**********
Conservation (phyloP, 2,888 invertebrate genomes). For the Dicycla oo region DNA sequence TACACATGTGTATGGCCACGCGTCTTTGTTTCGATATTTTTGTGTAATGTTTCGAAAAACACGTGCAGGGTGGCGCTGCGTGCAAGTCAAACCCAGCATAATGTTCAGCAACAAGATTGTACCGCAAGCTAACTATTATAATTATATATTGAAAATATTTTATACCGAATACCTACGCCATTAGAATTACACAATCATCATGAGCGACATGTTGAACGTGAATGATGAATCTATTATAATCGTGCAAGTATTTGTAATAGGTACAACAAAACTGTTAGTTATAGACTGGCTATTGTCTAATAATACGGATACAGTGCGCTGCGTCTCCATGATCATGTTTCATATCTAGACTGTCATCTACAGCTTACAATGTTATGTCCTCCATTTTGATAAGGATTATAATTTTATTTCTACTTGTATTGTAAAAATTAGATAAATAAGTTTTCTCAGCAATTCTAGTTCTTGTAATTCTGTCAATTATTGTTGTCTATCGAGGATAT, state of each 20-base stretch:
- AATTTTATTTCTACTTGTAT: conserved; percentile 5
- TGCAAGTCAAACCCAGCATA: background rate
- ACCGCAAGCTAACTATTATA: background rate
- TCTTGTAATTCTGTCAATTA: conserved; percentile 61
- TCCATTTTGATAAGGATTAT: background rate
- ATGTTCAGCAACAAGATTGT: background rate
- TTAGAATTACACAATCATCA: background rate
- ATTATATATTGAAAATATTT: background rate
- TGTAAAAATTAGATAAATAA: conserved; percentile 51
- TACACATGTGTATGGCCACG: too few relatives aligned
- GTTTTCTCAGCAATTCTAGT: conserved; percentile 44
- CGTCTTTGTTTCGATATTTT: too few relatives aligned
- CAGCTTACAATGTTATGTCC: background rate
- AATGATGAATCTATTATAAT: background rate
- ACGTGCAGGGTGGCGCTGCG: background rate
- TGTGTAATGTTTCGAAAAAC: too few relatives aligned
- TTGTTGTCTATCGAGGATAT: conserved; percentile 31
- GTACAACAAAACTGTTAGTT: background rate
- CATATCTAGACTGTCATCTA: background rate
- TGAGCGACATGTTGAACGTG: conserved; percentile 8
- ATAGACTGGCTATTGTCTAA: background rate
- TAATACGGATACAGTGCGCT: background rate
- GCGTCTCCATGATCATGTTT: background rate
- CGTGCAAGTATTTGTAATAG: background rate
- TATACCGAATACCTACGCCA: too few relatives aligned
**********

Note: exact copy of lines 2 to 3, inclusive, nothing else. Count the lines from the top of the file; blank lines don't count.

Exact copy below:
- AATTTTATTTCTACTTGTAT: conserved; percentile 5
- TGCAAGTCAAACCCAGCATA: background rate